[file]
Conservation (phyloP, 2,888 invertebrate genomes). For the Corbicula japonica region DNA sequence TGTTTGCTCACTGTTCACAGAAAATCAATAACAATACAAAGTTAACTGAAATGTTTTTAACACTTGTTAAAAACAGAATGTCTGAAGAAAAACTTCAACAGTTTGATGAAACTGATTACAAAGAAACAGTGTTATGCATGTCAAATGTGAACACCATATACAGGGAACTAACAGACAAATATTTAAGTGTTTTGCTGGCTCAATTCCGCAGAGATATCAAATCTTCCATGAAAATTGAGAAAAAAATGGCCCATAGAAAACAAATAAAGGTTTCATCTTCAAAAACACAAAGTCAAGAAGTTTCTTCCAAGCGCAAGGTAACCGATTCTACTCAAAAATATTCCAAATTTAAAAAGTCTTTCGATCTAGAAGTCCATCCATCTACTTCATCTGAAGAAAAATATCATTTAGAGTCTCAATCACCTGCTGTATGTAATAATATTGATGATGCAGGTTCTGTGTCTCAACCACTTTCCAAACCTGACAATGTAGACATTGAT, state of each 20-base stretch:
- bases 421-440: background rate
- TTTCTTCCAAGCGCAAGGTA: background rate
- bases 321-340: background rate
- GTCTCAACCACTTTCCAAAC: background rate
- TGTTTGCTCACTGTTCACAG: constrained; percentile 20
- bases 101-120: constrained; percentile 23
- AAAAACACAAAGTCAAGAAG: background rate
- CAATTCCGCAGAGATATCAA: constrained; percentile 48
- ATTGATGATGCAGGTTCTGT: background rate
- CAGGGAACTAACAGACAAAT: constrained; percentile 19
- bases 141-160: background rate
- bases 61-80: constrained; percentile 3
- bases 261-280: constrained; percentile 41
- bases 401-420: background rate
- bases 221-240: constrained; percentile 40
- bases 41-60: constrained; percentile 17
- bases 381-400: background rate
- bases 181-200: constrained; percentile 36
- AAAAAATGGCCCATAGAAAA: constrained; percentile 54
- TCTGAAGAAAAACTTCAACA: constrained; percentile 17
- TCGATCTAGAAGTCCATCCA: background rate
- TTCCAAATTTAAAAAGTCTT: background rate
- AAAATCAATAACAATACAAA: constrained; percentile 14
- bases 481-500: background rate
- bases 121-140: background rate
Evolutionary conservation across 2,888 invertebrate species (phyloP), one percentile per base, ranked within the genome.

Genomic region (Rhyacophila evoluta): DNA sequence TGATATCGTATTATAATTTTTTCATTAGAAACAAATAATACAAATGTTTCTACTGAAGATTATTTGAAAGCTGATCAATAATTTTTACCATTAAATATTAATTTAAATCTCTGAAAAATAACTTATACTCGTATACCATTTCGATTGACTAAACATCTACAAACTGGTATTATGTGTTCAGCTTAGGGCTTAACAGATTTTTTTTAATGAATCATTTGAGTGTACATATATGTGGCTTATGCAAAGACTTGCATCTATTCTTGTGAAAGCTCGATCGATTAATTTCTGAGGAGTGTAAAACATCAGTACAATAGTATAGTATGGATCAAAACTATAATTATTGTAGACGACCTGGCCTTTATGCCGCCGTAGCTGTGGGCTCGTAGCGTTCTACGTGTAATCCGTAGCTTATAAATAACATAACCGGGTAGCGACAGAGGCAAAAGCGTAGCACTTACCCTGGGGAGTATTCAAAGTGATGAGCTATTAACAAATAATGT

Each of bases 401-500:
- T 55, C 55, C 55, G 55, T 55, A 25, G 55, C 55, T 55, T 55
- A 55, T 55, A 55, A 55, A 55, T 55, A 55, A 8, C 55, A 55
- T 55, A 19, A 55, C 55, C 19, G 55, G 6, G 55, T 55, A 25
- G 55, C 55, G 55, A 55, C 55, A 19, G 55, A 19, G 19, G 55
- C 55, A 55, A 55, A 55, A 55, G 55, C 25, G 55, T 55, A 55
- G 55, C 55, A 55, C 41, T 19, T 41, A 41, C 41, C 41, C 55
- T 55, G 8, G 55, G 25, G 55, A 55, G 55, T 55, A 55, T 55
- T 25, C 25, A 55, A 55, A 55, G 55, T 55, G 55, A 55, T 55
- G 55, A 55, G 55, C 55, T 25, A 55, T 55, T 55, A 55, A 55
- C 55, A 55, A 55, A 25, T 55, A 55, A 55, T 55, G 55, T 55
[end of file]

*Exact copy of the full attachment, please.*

Conservation (phyloP, 2,888 invertebrate genomes). For the Corbicula japonica region DNA sequence TGTTTGCTCACTGTTCACAGAAAATCAATAACAATACAAAGTTAACTGAAATGTTTTTAACACTTGTTAAAAACAGAATGTCTGAAGAAAAACTTCAACAGTTTGATGAAACTGATTACAAAGAAACAGTGTTATGCATGTCAAATGTGAACACCATATACAGGGAACTAACAGACAAATATTTAAGTGTTTTGCTGGCTCAATTCCGCAGAGATATCAAATCTTCCATGAAAATTGAGAAAAAAATGGCCCATAGAAAACAAATAAAGGTTTCATCTTCAAAAACACAAAGTCAAGAAGTTTCTTCCAAGCGCAAGGTAACCGATTCTACTCAAAAATATTCCAAATTTAAAAAGTCTTTCGATCTAGAAGTCCATCCATCTACTTCATCTGAAGAAAAATATCATTTAGAGTCTCAATCACCTGCTGTATGTAATAATATTGATGATGCAGGTTCTGTGTCTCAACCACTTTCCAAACCTGACAATGTAGACATTGAT, state of each 20-base stretch:
- bases 421-440: background rate
- TTTCTTCCAAGCGCAAGGTA: background rate
- bases 321-340: background rate
- GTCTCAACCACTTTCCAAAC: background rate
- TGTTTGCTCACTGTTCACAG: constrained; percentile 20
- bases 101-120: constrained; percentile 23
- AAAAACACAAAGTCAAGAAG: background rate
- CAATTCCGCAGAGATATCAA: constrained; percentile 48
- ATTGATGATGCAGGTTCTGT: background rate
- CAGGGAACTAACAGACAAAT: constrained; percentile 19
- bases 141-160: background rate
- bases 61-80: constrained; percentile 3
- bases 261-280: constrained; percentile 41
- bases 401-420: background rate
- bases 221-240: constrained; percentile 40
- bases 41-60: constrained; percentile 17
- bases 381-400: background rate
- bases 181-200: constrained; percentile 36
- AAAAAATGGCCCATAGAAAA: constrained; percentile 54
- TCTGAAGAAAAACTTCAACA: constrained; percentile 17
- TCGATCTAGAAGTCCATCCA: background rate
- TTCCAAATTTAAAAAGTCTT: background rate
- AAAATCAATAACAATACAAA: constrained; percentile 14
- bases 481-500: background rate
- bases 121-140: background rate
Evolutionary conservation across 2,888 invertebrate species (phyloP), one percentile per base, ranked within the genome.

Genomic region (Rhyacophila evoluta): DNA sequence TGATATCGTATTATAATTTTTTCATTAGAAACAAATAATACAAATGTTTCTACTGAAGATTATTTGAAAGCTGATCAATAATTTTTACCATTAAATATTAATTTAAATCTCTGAAAAATAACTTATACTCGTATACCATTTCGATTGACTAAACATCTACAAACTGGTATTATGTGTTCAGCTTAGGGCTTAACAGATTTTTTTTAATGAATCATTTGAGTGTACATATATGTGGCTTATGCAAAGACTTGCATCTATTCTTGTGAAAGCTCGATCGATTAATTTCTGAGGAGTGTAAAACATCAGTACAATAGTATAGTATGGATCAAAACTATAATTATTGTAGACGACCTGGCCTTTATGCCGCCGTAGCTGTGGGCTCGTAGCGTTCTACGTGTAATCCGTAGCTTATAAATAACATAACCGGGTAGCGACAGAGGCAAAAGCGTAGCACTTACCCTGGGGAGTATTCAAAGTGATGAGCTATTAACAAATAATGT

Each of bases 401-500:
- T 55, C 55, C 55, G 55, T 55, A 25, G 55, C 55, T 55, T 55
- A 55, T 55, A 55, A 55, A 55, T 55, A 55, A 8, C 55, A 55
- T 55, A 19, A 55, C 55, C 19, G 55, G 6, G 55, T 55, A 25
- G 55, C 55, G 55, A 55, C 55, A 19, G 55, A 19, G 19, G 55
- C 55, A 55, A 55, A 55, A 55, G 55, C 25, G 55, T 55, A 55
- G 55, C 55, A 55, C 41, T 19, T 41, A 41, C 41, C 41, C 55
- T 55, G 8, G 55, G 25, G 55, A 55, G 55, T 55, A 55, T 55
- T 25, C 25, A 55, A 55, A 55, G 55, T 55, G 55, A 55, T 55
- G 55, A 55, G 55, C 55, T 25, A 55, T 55, T 55, A 55, A 55
- C 55, A 55, A 55, A 25, T 55, A 55, A 55, T 55, G 55, T 55